Small Business Advice

The challenges of hiring for a fast growing SME

1 Nov 2018

When it comes to growing your business, investing in your staff is a core ingredient to making it successful. And yet many small and medium sized enterprises (SMEs) are struggling to find the right staff to fit the bill.

According to research from American Express, in partnership with the Centre for Economics and Business Research (CEBR), more than a third of small businesses report a shortage of the necessary skills among applicants.

This figure increases to 42 per cent among medium sized enterprises.

It’s clear that the thin talent pool is the main hurdle when it comes to hiring, and while the government hopes to tackle the shortage through apprenticeship schemes, SMEs are the first to suffer in the interim.

While we are a small business accountant and highly-skilled business consultant, the team at Accounts and Legal has been recently bolstered by the addition of a vastly experienced HR Adviser.

Our team are equipped to guide you through a very challenging time for businesses in search of new, quality staff. Get in touch to discuss how we can help your business attract the highest level of talent.

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Costly endeavour

Of course, taking on new staff also comes at a cost, and the research found that a further 27 per cent of small businesses are worried about how they will fund the hiring of new employees.

This highlights the importance of financial management when it comes to ensuring a business can bring in staff as the company grows.

But smaller businesses face the added challenge of being in competition with large organisations that will potentially be able to offer more in the way of salary and benefits, making it harder for SMEs to attract the right candidates.

Additionally, 43 per cent of SMEs find the cost of hiring to be excessive, according to a Michael Page survey from 2017. Of those surveyed, a further 56% said that if the value for money could be demonstrated, they would use an external hiring agency to recruit talent.

Between a rock and a hard place

Recruiting the right people is crucial for any business, but this is even more in focus for smaller businesses.

Attracting and securing new employees can be a costly and time consuming process, and with much of this often coming directly from cash flow, it’s easy to see why smaller business owners experience challenges. It’s between a rock and a hard place for many.

It’s clear that investing in staff is a top priority for many SMEs. In fact, 22 per cent of small and medium sized businesses would put increasing staff numbers at the top of their to-do list if their revenue were to double.

Plugging the gap

According to the latest figures from 2017’s year end, the number of people in employment in the UK fell by 56,000 towards the end of last year, the largest drop in employment the country has experienced in almost three years.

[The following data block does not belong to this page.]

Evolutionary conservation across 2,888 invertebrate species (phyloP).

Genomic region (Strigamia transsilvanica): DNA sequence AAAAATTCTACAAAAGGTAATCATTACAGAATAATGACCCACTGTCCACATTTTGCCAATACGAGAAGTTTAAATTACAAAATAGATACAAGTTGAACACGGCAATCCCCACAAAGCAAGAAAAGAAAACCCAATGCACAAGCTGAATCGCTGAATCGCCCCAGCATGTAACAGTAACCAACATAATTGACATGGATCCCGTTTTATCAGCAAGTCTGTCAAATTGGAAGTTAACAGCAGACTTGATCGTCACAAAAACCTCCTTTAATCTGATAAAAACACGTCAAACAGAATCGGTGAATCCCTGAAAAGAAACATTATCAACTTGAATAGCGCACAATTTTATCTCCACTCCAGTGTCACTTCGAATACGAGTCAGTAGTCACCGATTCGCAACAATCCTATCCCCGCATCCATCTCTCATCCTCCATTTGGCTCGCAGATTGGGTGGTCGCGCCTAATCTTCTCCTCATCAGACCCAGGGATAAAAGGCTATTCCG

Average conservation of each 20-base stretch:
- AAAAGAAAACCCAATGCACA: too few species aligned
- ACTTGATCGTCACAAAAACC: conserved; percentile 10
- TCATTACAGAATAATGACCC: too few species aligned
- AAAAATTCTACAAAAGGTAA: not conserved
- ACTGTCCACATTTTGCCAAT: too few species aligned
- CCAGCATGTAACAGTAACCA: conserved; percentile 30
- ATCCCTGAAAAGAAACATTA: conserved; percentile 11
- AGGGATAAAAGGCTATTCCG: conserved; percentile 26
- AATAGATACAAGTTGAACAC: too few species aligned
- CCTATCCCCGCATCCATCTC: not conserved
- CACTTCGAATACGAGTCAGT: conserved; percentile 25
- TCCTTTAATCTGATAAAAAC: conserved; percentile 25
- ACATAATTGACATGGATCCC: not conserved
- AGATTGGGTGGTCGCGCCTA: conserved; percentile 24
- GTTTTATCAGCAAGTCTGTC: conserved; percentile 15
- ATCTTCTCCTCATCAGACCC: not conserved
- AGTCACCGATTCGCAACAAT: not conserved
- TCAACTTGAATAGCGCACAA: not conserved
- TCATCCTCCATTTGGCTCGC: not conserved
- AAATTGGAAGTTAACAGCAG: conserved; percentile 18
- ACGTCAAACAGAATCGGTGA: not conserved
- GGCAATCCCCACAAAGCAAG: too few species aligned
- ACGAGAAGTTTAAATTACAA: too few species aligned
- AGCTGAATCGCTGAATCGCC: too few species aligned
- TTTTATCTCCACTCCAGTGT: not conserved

While more needs to be done to tackle the nationwide skills gap, there are several ways businesses can help overcome the barriers when it comes to hiring staff.

This increasingly tight job market puts the pressure on businesses to proactively attract the most valuable talent, which means taking a more strategic approach to hiring. While it can be tempting to make knee-jerk hires when facing immediate requirements, this approach could end up costing more in the long-run.

A more strategic approach to hiring can ensure that any organisational workforce challenges can be addressed – whether that be because the eventual hires have the right skills, are a strong cultural fit, have long-term potential, or, ideally, all three.

To develop a strategic approach, businesses need to understand how potential employees make decisions. A survey from HR Magazine found eight-in-10 professionals are unlikely to accept a job offer if they were treated poorly during the recruitment process, and will recount the bad experience to at least one person.

This demonstrates how employer branding is more important than ever and doesn’t just mean having a dedicated careers section on your website – it has to run through the core of every contact between the candidate and the company, much like effective conventional branding does with potential customers.

Handy tips

But there’s other ways SMEs can make their lives easier. For example, businesses should constantly re-evaluate how much money they have set aside to hire new staff, particularly as the business expands.

Also make sure you have a long term plan in place so you can reward – and therefore retain – skilled staff by granting higher pay packets.

Another thing to consider when hiring junior staff is whether they have the right attitude to working at your company, even if they don’t necessarily tick all the boxes in terms of skills.

After all, you might be able to help them move forward with their career, and in turn they could help your business flourish.